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30 Day Pagan Journaling Challenge 9-10-2017

There is a 30 day Pagan journaling challenge for the month of September set up on Instagram and I thought it would be fun to do it – and would get me back into the swing of things as well.

And back into blogging here as I answer the posts. (I’m not much of an Instagram person.)

Today’s question is:

My favorite Pagan authors are…? Why are they my favorites?

Scott Cunningham.  He was my first, and I love his gentle soft style. I think I have just about every one of his Pagan books and they are the ones that never seem to be up for shelf-purges. He passed through the veil far too soon.

Trish Telesco. Another down-to-earth writer. (Urban Pagan was one of my favorite books way back when.)

These days I’m looking for more traditional and less fluffy writers, though. And less “how to” and more… in depth explorations of spirituality and living life as a Pagan.

Alaric Albertsson’s book To Walk a Pagan Path is excellent and I want to get some of his other Pagan books.

It seems, though, that the longer I walk this path the harder it is to find authors who don’t set my teeth on edge. (I’m even pretty sure that if I’d go back and reread Cunningham or Telesco that I’d get irritated.)

I’m getting more discriminatory in my reading, I suppose, and there are some things that I really don’t like and are automatic turn offs.

I’m not a fan of books (or traditions) that are strictly Goddess-oriented. Yes, I understand that there’s a reason for them, but they don’t feel any more balanced to me than Christianity does.

Another turn-off is books or writers that are all fluffy and white light. You can’t ignore the dark. If you do, it eats you up and eventually controls you. (The Devil card in Tarot comes to mind.)  You need balance. The autumn equinox (no, it was never called Mabon*) is coming soon – a good time to reflect on said balance.

Anyhow, I guess I don’t have any favorite contemporary Pagan authors.  I’m going to have to remedy that.

 

*(The autumn equinox may actually never have been anything special to the ancients, either.)

 

 

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Mabon 2013

The fall equinox is this weekend, the second of the three harvest festivals of the Wheel of the Year.  It is a time to look at what we have harvested in our lives, to give thanks for abundance, to celebrate the fruits of our labors.

But it’s more than just a harvest festival: it is also the equinox, a time when day and night are equal.  To me it almost feels as if the Wheel pauses for a moment, giving us a chance to catch our breath before rolling us into the dark part of the year.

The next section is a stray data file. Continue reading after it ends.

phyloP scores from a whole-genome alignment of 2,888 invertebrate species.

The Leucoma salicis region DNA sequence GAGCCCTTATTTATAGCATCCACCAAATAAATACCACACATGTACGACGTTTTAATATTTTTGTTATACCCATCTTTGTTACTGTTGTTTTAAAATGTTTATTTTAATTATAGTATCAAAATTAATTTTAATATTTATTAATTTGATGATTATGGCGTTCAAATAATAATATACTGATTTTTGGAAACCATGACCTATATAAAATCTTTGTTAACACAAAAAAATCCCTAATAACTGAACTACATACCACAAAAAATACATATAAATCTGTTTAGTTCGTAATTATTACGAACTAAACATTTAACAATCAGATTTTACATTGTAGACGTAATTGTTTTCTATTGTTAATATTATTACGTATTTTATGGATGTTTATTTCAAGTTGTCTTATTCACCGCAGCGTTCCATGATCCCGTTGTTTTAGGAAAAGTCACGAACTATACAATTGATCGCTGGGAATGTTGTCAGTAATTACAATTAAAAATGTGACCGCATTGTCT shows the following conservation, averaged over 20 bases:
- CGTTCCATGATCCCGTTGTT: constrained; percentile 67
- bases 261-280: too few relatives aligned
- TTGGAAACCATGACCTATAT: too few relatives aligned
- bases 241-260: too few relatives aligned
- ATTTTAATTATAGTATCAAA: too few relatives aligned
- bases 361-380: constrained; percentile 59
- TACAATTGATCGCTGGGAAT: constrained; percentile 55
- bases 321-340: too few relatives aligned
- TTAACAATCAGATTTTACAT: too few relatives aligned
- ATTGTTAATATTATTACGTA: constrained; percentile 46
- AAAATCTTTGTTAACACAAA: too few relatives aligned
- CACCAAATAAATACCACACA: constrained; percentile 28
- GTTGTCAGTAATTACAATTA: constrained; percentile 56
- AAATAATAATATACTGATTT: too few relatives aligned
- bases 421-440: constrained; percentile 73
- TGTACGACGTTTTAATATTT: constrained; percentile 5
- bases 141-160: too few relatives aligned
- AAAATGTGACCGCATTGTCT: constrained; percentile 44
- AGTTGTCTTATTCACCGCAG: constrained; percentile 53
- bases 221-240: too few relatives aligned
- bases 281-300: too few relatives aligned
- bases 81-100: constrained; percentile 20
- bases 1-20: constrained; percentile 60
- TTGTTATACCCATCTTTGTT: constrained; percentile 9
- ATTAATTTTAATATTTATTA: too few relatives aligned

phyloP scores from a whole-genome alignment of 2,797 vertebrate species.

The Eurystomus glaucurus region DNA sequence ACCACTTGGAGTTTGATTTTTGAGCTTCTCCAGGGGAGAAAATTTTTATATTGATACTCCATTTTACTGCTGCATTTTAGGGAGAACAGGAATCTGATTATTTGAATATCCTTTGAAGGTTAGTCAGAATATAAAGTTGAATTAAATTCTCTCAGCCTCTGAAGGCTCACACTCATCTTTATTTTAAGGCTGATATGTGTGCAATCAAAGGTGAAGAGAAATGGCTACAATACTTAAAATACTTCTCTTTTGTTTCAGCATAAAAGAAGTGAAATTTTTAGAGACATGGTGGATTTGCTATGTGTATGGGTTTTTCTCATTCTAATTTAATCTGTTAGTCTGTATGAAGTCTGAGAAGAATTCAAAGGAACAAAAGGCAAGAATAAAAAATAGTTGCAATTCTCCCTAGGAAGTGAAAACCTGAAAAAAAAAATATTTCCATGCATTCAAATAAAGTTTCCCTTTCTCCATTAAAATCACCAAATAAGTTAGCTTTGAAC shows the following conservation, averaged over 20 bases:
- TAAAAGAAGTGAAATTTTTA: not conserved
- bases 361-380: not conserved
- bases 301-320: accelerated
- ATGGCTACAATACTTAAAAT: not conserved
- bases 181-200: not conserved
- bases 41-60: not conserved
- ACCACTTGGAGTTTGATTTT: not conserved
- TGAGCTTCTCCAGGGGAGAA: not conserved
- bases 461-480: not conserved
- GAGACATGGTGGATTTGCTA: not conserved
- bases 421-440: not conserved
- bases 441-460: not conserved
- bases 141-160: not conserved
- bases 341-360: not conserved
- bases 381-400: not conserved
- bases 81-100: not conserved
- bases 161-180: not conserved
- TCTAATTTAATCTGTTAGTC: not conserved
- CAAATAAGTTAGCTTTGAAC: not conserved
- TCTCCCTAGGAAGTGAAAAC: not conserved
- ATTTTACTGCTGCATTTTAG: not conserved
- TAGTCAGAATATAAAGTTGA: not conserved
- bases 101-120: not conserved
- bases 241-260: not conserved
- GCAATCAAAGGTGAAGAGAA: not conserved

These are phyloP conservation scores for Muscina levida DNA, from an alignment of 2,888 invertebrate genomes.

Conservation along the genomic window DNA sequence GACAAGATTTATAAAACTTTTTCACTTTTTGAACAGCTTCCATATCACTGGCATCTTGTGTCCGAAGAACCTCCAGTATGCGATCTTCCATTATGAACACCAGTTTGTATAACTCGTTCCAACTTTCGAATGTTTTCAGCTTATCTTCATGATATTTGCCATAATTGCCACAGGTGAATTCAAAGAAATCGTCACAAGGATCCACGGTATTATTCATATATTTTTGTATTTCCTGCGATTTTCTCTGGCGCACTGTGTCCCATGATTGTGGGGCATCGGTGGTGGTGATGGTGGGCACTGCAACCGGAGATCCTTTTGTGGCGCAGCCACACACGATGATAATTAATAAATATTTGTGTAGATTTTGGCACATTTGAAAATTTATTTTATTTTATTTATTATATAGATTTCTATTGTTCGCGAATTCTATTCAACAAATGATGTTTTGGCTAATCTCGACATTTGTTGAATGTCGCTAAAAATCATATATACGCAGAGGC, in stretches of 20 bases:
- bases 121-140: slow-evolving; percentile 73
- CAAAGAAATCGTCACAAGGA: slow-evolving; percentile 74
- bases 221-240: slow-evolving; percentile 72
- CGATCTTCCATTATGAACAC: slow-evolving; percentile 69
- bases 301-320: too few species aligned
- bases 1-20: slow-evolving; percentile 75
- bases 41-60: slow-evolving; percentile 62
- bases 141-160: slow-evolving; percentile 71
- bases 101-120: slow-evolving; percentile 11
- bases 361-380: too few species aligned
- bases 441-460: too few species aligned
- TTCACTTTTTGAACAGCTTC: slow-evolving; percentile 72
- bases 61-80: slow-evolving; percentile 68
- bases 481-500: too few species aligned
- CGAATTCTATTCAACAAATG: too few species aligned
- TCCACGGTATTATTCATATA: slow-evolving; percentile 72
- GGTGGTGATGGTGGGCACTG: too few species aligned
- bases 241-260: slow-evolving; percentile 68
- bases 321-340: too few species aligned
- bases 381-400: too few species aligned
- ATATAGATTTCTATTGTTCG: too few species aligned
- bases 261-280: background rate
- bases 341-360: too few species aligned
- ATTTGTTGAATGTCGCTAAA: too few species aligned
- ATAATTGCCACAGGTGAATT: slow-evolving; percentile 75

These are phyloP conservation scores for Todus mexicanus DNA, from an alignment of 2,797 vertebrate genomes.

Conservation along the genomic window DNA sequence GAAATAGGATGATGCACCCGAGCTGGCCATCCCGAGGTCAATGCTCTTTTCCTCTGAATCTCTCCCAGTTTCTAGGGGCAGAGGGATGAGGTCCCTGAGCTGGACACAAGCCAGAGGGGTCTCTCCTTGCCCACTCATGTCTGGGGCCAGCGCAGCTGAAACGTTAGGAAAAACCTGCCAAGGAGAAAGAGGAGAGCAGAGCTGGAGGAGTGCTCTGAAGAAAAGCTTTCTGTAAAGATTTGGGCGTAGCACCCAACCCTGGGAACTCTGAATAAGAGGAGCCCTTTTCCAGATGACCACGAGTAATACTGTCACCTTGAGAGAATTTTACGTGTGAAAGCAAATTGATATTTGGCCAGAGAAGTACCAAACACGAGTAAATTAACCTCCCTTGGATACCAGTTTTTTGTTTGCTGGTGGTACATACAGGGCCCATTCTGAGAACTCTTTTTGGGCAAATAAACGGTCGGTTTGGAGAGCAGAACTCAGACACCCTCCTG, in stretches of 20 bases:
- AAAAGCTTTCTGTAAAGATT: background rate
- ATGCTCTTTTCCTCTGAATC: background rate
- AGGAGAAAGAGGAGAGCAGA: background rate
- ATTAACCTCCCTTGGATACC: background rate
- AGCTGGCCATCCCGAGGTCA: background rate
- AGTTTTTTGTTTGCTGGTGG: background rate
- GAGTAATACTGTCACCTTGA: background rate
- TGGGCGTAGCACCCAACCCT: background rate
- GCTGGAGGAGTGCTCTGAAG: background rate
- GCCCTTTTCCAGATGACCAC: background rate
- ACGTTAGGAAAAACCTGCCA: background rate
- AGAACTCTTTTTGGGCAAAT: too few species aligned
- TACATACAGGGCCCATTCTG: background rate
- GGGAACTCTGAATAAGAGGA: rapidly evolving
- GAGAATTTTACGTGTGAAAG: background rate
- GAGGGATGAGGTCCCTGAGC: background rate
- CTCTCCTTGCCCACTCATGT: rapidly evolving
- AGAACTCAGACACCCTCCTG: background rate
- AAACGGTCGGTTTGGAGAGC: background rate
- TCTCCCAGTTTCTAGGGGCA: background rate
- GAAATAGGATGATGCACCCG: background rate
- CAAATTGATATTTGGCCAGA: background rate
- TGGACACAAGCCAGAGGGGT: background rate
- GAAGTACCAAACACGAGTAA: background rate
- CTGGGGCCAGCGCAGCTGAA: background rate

The equinoxes always lead me to think about balance, and how to achieve it in my daily life.

It isn’t easy.  I always seem to be juggling too many things: work (or the search for it, currently), my spiritual life, home and housework, my creativity (writing and counted cross stitch).  Inevitably it seems that one or more of these ends up taking a back seat to the others.

Lately I have been able to devote more attention to my spirituality, thanks in part to this blog: posting every week does wonders for focusing on a subject.

And not working helps:  it’s a lot easier to focus on spiritual matters when the mundane isn’t dragging you here and there and everywhere in a mad rush to get somewhere. (My challenge is to maintain that focus when I go back to work.)

There is also the ever-present challenge of my creative pursuits, primarily writing and counted cross stitch.  I need to learn to type with my toes so I can do both at once, but since that isn’t likely to happen, I would ideally love to find a way to feel like I am making progress on both crafts.  (We won’t discuss the other crafts that I also never seem to have enough time for: scrapbooking, dollhouses/miniatures, jewelry making, etc.)

And, of course, the guilt that there are so many other things that need to be done, that I should be doing instead…

I could, I suppose, make a schedule of sorts, but that feels too regimented and forced and compartmentalized. And not balanced.

For me, true balance means that all aspects of my life are united, that I’m not feeling pulled in different directions, guilted into doing this or that or the other.

But I’m not even sure if true balance is obtainable.  After all, the Wheel only pauses: it doesn’t remain poised on border between light and dark, and that’s not the lesson that it teaches.

No, the lesson of the Wheel is that there is always movement – but we always return to balance.